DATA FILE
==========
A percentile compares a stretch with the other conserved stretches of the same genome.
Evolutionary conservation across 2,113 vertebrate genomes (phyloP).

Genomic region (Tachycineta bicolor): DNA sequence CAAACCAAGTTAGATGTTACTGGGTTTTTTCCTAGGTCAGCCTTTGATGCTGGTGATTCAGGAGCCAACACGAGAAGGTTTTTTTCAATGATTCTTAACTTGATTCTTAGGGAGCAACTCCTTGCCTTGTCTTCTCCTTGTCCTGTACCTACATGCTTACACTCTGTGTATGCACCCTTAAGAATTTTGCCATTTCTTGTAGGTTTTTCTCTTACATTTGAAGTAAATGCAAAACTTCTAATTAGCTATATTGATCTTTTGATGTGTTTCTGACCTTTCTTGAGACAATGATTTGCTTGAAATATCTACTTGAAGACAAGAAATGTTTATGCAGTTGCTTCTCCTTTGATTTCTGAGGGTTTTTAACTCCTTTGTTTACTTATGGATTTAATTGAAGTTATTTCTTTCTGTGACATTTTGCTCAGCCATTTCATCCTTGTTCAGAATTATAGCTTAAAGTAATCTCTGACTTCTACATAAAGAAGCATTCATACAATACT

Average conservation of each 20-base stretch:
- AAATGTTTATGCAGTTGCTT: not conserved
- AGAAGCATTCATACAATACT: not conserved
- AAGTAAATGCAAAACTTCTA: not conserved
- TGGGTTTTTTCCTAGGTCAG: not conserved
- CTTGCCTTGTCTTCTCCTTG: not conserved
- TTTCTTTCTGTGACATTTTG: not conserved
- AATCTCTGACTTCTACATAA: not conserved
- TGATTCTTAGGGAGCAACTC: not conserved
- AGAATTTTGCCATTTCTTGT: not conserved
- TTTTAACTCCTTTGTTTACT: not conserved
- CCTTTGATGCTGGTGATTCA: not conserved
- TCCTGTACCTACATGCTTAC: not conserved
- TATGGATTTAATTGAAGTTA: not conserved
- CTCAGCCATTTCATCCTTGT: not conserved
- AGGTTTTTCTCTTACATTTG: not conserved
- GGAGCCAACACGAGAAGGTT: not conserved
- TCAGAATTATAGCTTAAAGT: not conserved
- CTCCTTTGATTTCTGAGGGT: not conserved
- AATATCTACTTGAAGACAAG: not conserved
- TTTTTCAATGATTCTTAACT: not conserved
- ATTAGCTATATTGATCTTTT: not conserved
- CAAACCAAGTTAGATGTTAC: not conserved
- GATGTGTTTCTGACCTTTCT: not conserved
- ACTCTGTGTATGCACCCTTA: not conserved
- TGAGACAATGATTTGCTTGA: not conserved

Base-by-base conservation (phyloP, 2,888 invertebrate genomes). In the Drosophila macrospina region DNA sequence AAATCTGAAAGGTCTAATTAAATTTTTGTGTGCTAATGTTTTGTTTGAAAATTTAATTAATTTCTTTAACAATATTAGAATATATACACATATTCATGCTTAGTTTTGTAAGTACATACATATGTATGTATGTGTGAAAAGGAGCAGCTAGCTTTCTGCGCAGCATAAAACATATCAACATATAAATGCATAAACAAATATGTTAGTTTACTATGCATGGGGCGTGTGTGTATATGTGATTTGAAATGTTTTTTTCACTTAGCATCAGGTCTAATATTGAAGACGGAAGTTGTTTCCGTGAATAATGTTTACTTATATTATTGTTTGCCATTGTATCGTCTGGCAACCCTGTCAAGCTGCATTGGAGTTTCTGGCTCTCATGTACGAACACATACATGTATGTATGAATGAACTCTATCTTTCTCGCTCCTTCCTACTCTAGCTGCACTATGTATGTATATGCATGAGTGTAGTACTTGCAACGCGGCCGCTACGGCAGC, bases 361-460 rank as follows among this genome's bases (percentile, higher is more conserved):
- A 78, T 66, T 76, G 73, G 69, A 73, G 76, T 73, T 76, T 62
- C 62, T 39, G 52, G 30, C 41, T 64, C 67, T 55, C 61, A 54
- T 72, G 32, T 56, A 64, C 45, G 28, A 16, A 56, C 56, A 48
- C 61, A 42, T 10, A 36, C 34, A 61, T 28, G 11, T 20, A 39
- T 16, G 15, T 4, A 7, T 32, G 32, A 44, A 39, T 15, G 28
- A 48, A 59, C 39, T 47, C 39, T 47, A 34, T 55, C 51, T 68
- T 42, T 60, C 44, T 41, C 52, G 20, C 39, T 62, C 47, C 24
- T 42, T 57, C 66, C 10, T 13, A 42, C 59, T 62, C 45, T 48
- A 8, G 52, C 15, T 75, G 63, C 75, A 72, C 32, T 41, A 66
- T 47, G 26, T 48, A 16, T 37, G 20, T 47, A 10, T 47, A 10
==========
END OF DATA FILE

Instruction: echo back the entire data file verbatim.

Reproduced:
A percentile compares a stretch with the other conserved stretches of the same genome.
Evolutionary conservation across 2,113 vertebrate genomes (phyloP).

Genomic region (Tachycineta bicolor): DNA sequence CAAACCAAGTTAGATGTTACTGGGTTTTTTCCTAGGTCAGCCTTTGATGCTGGTGATTCAGGAGCCAACACGAGAAGGTTTTTTTCAATGATTCTTAACTTGATTCTTAGGGAGCAACTCCTTGCCTTGTCTTCTCCTTGTCCTGTACCTACATGCTTACACTCTGTGTATGCACCCTTAAGAATTTTGCCATTTCTTGTAGGTTTTTCTCTTACATTTGAAGTAAATGCAAAACTTCTAATTAGCTATATTGATCTTTTGATGTGTTTCTGACCTTTCTTGAGACAATGATTTGCTTGAAATATCTACTTGAAGACAAGAAATGTTTATGCAGTTGCTTCTCCTTTGATTTCTGAGGGTTTTTAACTCCTTTGTTTACTTATGGATTTAATTGAAGTTATTTCTTTCTGTGACATTTTGCTCAGCCATTTCATCCTTGTTCAGAATTATAGCTTAAAGTAATCTCTGACTTCTACATAAAGAAGCATTCATACAATACT

Average conservation of each 20-base stretch:
- AAATGTTTATGCAGTTGCTT: not conserved
- AGAAGCATTCATACAATACT: not conserved
- AAGTAAATGCAAAACTTCTA: not conserved
- TGGGTTTTTTCCTAGGTCAG: not conserved
- CTTGCCTTGTCTTCTCCTTG: not conserved
- TTTCTTTCTGTGACATTTTG: not conserved
- AATCTCTGACTTCTACATAA: not conserved
- TGATTCTTAGGGAGCAACTC: not conserved
- AGAATTTTGCCATTTCTTGT: not conserved
- TTTTAACTCCTTTGTTTACT: not conserved
- CCTTTGATGCTGGTGATTCA: not conserved
- TCCTGTACCTACATGCTTAC: not conserved
- TATGGATTTAATTGAAGTTA: not conserved
- CTCAGCCATTTCATCCTTGT: not conserved
- AGGTTTTTCTCTTACATTTG: not conserved
- GGAGCCAACACGAGAAGGTT: not conserved
- TCAGAATTATAGCTTAAAGT: not conserved
- CTCCTTTGATTTCTGAGGGT: not conserved
- AATATCTACTTGAAGACAAG: not conserved
- TTTTTCAATGATTCTTAACT: not conserved
- ATTAGCTATATTGATCTTTT: not conserved
- CAAACCAAGTTAGATGTTAC: not conserved
- GATGTGTTTCTGACCTTTCT: not conserved
- ACTCTGTGTATGCACCCTTA: not conserved
- TGAGACAATGATTTGCTTGA: not conserved

Base-by-base conservation (phyloP, 2,888 invertebrate genomes). In the Drosophila macrospina region DNA sequence AAATCTGAAAGGTCTAATTAAATTTTTGTGTGCTAATGTTTTGTTTGAAAATTTAATTAATTTCTTTAACAATATTAGAATATATACACATATTCATGCTTAGTTTTGTAAGTACATACATATGTATGTATGTGTGAAAAGGAGCAGCTAGCTTTCTGCGCAGCATAAAACATATCAACATATAAATGCATAAACAAATATGTTAGTTTACTATGCATGGGGCGTGTGTGTATATGTGATTTGAAATGTTTTTTTCACTTAGCATCAGGTCTAATATTGAAGACGGAAGTTGTTTCCGTGAATAATGTTTACTTATATTATTGTTTGCCATTGTATCGTCTGGCAACCCTGTCAAGCTGCATTGGAGTTTCTGGCTCTCATGTACGAACACATACATGTATGTATGAATGAACTCTATCTTTCTCGCTCCTTCCTACTCTAGCTGCACTATGTATGTATATGCATGAGTGTAGTACTTGCAACGCGGCCGCTACGGCAGC, bases 361-460 rank as follows among this genome's bases (percentile, higher is more conserved):
- A 78, T 66, T 76, G 73, G 69, A 73, G 76, T 73, T 76, T 62
- C 62, T 39, G 52, G 30, C 41, T 64, C 67, T 55, C 61, A 54
- T 72, G 32, T 56, A 64, C 45, G 28, A 16, A 56, C 56, A 48
- C 61, A 42, T 10, A 36, C 34, A 61, T 28, G 11, T 20, A 39
- T 16, G 15, T 4, A 7, T 32, G 32, A 44, A 39, T 15, G 28
- A 48, A 59, C 39, T 47, C 39, T 47, A 34, T 55, C 51, T 68
- T 42, T 60, C 44, T 41, C 52, G 20, C 39, T 62, C 47, C 24
- T 42, T 57, C 66, C 10, T 13, A 42, C 59, T 62, C 45, T 48
- A 8, G 52, C 15, T 75, G 63, C 75, A 72, C 32, T 41, A 66
- T 47, G 26, T 48, A 16, T 37, G 20, T 47, A 10, T 47, A 10